Monster Hunter 10th Anniversary Community Game-Along Roundup

If you’ve been following my monthly Community Game-Alongs, you may remember that way back in March we celebrated Monster Hunter‘s 10th anniversary by playing all kinds of hunting games. There was a ton of multiplayer fun to be had, which was a first for the monthly game-alongs, and we saw lots of fun tweets from people enjoying their games and writeups from both new and old hunters. Though it’s long overdue, here’s a roundup of some of the contributions from the month!

Gorgeous anniversary art by Sarah O’Donnell! (source)

First, of course Japan has to show up the rest of the world with a slew of awesome Monster Hunter-related events and goods throughout the year. I compiled a few of my favorites in a Japan Envy post, but the most envious of them all is the “Monster Hunter the REAL” exhibit at Universal Studios Japan!

I was happy to see Monster Hunter fan and delightfully grouchy game critic Brad Gallaway briefly chat about Monster Hunter Freedom Unite on PSP for #MonMonth in an update over at his blog. He wrote about a phenomenon that goes unnamed, but any hunter knows all too well: the dreaded desire sensor. “Desire sensor” is a term players use to refer to the fact that the game seems to inexplicably know when you’re after a specific item and proceed to give you everything but said item. Hope you eventually got those fangs, Brad!

— Ben Bateman (@benspants) March 7, 2014

Over at USGamer, Peter Davison expands on an interview with Monster Hunter creator and producer Ryozo Tsujimoto that is a must-read for fans of the series. While the game has a massive following in Japan, in its 10 year history popularity has eluded it in the west. Definitely read the interview if you’d like to hear how the series came to be and how the creator feels about its reception outside of Japan.

It really does feel weird to “beat” a monster hunter game. #monmonth #mh4
— Hasemo (@Hasemo) March 23, 2014

Of course, there are more hunting games besides the series that started it all. Brian Clark over at One Million Power starts the month off with a great in-depth look at the original Soul Sacrifice, and follows up with a similarly thorough piece on Soul Sacrifice Delta, the not-quite-sequel that is currently only available in Japan. His piece on Soul Sacrifice does a great job at highlighting why the game should not be considered a clone, but rather a unique title that has some similarities to Monster Hunter but sets itself apart in a number of ways. I love that he urges hunting fans to not choose one over the other, but to play and appreciate both series for their different qualities.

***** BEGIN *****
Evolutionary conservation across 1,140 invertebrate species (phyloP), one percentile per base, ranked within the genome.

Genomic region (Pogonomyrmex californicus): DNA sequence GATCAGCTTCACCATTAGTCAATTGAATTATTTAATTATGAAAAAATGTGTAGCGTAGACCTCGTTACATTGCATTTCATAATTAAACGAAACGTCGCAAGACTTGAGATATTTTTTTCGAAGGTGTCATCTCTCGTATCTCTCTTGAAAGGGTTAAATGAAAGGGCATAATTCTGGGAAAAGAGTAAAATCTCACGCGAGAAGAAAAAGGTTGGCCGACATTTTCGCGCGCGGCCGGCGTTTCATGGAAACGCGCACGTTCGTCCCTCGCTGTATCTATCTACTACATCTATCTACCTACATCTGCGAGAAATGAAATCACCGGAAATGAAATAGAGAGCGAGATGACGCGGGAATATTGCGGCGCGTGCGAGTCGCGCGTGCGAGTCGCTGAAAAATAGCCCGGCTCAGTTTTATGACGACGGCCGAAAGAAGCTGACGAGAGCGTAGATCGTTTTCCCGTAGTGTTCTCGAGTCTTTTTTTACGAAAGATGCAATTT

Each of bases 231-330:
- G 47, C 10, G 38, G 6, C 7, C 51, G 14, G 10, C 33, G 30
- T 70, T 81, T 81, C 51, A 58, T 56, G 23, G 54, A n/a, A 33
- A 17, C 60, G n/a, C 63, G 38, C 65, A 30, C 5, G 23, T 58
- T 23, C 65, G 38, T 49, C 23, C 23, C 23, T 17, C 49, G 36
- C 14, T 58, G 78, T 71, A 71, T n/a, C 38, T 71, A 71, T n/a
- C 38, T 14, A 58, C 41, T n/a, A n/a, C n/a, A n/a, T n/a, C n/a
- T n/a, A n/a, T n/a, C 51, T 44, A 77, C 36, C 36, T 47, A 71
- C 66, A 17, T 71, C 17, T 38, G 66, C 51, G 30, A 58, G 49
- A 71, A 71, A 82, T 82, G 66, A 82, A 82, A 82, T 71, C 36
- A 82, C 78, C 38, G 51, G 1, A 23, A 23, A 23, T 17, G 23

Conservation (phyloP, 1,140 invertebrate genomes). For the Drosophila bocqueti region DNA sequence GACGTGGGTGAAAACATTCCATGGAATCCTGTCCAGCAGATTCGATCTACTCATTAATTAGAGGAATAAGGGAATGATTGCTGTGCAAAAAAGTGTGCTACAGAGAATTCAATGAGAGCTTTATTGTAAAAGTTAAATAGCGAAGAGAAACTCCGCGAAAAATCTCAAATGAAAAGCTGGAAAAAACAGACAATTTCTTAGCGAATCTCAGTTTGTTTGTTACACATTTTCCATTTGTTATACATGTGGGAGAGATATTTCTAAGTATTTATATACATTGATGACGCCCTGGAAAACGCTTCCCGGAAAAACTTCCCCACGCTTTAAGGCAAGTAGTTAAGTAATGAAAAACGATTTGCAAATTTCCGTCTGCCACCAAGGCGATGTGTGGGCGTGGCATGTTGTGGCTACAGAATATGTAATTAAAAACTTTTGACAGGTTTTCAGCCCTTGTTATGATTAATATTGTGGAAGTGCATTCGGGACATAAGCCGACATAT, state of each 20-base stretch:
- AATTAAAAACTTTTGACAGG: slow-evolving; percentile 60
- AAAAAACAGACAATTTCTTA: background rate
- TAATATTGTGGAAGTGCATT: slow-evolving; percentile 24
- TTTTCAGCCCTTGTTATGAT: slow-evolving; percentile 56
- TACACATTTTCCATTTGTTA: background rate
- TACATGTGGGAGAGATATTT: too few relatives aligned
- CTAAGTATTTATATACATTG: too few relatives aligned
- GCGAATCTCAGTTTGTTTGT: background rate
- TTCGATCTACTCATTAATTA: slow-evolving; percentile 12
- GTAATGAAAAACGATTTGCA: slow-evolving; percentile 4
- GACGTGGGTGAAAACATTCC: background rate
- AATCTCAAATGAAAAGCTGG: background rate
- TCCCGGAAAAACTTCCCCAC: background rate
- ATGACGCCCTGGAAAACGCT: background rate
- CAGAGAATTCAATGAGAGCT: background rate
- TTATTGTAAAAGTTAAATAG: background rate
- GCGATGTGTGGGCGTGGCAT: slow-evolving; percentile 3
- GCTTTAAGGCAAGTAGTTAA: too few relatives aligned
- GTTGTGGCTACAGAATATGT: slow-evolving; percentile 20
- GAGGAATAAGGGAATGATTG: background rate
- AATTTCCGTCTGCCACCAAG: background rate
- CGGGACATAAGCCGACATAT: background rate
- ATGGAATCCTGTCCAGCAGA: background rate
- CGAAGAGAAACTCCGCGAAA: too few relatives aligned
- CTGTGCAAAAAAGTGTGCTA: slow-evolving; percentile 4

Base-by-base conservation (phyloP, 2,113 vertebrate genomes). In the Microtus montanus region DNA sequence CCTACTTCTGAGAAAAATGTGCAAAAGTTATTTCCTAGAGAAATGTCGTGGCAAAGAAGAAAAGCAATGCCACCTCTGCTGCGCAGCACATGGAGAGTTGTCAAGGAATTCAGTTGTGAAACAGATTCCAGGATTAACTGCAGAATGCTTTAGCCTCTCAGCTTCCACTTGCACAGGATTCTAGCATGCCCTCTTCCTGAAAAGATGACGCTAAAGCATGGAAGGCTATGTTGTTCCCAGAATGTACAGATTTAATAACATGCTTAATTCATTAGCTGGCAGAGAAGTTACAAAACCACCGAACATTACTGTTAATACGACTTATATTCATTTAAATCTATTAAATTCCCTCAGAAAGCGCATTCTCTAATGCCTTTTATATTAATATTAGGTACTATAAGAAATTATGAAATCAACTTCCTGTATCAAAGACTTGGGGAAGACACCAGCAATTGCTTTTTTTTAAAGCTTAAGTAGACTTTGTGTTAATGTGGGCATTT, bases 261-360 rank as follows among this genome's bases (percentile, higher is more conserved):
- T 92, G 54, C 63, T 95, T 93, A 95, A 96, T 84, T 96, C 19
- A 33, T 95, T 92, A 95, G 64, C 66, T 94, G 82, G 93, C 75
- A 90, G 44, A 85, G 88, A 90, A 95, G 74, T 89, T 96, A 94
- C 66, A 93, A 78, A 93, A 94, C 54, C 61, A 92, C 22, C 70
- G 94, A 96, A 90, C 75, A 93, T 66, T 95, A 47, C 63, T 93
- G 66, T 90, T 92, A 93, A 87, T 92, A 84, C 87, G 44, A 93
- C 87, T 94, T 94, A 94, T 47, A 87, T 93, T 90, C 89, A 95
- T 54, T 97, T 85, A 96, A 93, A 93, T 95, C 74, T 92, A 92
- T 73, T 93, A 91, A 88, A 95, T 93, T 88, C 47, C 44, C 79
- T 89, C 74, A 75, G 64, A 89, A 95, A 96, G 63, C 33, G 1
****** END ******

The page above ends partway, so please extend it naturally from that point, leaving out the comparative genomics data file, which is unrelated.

It goes without saying that Brian’s piece on Soul Sacrifice Delta is a great way for English-speaking fans to gain more information on the currently Japan-only title. While the game is more of an expansion than a full sequel, Brian asserts that it has plenty of new content to make it worth the asking price, or a great entry point for those who never played the original.

My favourite tee. #MonMonth @apricotsushi
— Adam Lee (@Shiroth) March 28, 2014

Finally, @Chozobill imported Monster Hunter 4 and wrote up his impressions after playing 11 hours of the game. He discusses the new weapon, the insect glaive, Felyne companions, the farm trader, and a number of other new features. If you can’t get enough Monster Hunter 4 info before 4U is released in English early next year, be sure to check out what he thought! 

Oh, and a huge thanks to Elliot Gay for making a thread for this game-along over on NeoGAF! We got a ton of participants and there were some great discussions that wouldn’t have been able to happen on Twitter. Speaking of which, there’s always #MonMonth if you want to read more about what people were up to during the month. It sounds like everyone had fun! I know I did.

If you’d like to participate in this month’s Community Game-Along, we’re celebrating all things Metroidvania. Head over to the main post for some great game ideas!

About Anne Lee

Also known as apricotsushi. Anne can be written with the kanji for apricot (杏), and sushi was the most quintessentially Japanese thing I could think of when I was 13, resulting in my goofy, albeit memorable, nickname.